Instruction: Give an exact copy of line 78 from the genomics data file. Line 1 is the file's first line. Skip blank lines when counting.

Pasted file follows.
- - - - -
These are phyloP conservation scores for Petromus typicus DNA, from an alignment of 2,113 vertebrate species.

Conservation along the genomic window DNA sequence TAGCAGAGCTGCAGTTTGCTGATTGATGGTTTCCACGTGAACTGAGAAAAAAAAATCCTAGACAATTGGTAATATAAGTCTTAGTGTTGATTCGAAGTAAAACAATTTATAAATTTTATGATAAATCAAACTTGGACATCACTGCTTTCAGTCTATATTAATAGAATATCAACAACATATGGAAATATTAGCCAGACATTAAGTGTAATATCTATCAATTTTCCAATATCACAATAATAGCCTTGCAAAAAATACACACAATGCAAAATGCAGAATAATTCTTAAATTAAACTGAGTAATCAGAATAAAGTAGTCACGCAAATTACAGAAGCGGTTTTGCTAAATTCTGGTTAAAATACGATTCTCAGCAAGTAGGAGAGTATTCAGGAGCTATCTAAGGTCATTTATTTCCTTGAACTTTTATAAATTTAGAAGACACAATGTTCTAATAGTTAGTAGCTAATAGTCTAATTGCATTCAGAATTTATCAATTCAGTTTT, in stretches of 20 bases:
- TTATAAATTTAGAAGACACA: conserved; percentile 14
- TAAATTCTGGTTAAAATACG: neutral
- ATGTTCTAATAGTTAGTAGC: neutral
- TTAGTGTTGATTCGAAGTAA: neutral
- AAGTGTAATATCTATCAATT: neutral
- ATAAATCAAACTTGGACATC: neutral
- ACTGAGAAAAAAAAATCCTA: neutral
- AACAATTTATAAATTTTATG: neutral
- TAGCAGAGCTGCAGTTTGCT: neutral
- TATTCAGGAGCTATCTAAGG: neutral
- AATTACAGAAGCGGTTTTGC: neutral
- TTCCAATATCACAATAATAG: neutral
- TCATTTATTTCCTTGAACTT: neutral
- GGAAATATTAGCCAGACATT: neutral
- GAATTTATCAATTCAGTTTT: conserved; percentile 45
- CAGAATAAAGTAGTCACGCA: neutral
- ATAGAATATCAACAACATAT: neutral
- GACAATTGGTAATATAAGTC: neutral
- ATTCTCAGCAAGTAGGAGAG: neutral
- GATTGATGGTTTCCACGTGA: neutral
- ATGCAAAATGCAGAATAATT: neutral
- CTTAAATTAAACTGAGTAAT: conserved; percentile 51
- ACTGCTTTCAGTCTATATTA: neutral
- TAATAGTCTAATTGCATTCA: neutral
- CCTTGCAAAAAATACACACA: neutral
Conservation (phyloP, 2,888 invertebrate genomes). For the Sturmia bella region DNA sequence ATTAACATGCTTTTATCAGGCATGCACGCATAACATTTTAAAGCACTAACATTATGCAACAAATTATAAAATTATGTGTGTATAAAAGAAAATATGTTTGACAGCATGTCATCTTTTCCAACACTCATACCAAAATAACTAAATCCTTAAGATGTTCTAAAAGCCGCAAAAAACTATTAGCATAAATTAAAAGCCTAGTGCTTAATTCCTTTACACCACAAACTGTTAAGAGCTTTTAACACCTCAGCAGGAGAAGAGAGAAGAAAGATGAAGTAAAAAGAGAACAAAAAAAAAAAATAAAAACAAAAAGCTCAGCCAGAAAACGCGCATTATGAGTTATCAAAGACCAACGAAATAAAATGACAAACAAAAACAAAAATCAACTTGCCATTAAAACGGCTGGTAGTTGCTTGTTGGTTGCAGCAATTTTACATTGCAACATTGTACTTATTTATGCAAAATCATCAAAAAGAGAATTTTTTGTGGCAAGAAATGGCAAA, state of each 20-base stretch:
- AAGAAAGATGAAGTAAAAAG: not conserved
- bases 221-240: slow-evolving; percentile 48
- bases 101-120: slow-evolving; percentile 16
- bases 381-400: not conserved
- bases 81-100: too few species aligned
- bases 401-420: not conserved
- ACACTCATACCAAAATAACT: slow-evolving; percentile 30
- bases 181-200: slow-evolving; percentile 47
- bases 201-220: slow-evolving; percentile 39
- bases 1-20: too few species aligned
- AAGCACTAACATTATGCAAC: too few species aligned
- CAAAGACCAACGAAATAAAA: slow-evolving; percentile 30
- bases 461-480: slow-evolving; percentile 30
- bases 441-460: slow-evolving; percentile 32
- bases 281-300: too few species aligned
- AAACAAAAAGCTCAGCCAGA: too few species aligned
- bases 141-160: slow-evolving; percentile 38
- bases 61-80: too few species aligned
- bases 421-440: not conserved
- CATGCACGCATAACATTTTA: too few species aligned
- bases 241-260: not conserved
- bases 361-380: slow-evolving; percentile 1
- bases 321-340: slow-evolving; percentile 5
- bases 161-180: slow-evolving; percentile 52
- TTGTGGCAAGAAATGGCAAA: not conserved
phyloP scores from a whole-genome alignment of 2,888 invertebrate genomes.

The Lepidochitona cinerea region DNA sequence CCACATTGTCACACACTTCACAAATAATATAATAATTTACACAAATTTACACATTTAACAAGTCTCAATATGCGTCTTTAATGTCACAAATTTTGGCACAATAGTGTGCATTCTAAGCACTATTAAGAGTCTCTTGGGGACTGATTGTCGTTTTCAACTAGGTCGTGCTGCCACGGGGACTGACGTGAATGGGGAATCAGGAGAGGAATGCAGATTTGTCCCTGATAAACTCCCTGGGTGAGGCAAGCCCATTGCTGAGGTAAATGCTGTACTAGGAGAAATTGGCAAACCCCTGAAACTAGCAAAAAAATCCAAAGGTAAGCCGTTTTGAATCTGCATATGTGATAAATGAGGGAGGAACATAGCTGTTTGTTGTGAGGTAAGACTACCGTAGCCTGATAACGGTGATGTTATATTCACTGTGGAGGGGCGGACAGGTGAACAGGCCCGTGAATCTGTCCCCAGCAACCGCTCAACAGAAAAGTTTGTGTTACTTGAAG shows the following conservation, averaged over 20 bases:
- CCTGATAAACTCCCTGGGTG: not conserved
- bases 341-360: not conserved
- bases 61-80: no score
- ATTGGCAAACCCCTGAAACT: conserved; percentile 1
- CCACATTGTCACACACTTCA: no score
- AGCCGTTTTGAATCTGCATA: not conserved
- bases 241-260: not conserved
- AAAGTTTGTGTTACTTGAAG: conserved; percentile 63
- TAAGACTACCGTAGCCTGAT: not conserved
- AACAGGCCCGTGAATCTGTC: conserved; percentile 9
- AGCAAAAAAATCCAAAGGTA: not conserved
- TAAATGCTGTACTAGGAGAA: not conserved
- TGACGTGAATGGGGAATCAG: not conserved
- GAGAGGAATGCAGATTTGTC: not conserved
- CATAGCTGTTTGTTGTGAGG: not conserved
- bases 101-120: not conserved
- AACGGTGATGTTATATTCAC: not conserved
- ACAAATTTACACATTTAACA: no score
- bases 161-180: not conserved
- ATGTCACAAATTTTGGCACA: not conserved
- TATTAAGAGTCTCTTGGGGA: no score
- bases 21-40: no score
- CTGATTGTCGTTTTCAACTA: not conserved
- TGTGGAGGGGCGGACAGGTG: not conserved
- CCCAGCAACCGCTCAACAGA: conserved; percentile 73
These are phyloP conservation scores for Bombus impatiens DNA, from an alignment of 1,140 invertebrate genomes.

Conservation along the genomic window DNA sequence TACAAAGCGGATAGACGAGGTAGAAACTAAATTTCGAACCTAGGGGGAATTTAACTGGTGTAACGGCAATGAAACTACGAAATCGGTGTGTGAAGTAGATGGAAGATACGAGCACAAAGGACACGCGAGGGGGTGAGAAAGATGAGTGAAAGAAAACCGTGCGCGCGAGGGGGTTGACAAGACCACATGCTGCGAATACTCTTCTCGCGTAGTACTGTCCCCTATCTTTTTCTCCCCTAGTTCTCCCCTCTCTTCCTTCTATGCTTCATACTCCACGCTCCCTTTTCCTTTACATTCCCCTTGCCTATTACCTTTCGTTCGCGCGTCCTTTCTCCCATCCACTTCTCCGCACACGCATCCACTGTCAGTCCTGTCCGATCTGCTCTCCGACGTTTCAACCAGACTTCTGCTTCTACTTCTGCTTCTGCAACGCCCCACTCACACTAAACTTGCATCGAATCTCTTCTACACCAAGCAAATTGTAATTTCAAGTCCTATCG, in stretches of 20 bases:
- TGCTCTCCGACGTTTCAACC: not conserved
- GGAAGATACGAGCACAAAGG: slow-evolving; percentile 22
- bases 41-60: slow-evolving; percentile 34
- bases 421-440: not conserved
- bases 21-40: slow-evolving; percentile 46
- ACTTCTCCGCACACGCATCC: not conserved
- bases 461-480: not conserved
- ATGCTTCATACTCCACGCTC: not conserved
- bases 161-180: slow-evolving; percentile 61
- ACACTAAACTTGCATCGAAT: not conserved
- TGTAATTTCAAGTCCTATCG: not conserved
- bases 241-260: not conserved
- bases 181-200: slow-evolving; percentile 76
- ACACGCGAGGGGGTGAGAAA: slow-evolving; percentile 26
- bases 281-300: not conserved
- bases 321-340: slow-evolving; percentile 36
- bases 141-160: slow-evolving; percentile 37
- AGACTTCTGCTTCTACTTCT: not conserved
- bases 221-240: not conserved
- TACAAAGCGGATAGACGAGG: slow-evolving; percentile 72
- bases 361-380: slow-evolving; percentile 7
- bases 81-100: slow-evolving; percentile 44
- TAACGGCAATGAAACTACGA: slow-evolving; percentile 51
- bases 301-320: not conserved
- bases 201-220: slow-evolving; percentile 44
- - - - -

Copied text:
- CTGATTGTCGTTTTCAACTA: not conserved